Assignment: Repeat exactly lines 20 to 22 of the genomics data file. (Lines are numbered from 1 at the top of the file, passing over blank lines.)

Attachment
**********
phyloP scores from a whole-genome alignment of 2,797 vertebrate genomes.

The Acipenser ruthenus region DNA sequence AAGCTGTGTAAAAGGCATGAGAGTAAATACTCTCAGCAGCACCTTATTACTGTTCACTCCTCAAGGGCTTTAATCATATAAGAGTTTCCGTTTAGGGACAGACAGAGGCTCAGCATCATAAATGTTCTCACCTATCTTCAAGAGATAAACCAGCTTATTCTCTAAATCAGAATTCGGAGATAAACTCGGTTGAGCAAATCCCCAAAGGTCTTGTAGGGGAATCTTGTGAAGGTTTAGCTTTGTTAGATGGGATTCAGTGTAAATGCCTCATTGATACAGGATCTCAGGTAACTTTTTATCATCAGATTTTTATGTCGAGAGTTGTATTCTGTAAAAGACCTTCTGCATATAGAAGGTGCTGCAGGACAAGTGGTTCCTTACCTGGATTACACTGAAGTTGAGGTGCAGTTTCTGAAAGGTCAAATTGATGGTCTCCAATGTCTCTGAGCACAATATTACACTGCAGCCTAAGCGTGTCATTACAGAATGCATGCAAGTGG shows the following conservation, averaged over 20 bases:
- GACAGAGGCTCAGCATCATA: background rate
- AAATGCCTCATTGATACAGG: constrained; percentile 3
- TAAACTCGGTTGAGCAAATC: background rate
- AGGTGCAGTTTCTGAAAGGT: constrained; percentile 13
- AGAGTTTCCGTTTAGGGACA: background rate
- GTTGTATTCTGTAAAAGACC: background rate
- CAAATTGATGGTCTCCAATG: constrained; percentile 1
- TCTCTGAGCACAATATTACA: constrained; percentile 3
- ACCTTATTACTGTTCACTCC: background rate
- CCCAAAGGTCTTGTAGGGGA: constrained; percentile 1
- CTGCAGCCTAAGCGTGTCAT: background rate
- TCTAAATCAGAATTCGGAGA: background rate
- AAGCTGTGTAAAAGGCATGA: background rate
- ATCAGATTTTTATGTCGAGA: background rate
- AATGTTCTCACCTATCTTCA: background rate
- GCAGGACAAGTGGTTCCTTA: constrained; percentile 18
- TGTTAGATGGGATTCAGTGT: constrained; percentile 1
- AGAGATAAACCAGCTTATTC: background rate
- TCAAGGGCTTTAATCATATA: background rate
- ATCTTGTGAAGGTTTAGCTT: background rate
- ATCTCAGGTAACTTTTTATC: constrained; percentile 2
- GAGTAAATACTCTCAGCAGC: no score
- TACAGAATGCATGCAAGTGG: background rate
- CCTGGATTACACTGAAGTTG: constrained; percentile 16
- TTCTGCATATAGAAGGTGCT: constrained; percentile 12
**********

- AGAGATAAACCAGCTTATTC: background rate
- TCAAGGGCTTTAATCATATA: background rate
- ATCTTGTGAAGGTTTAGCTT: background rate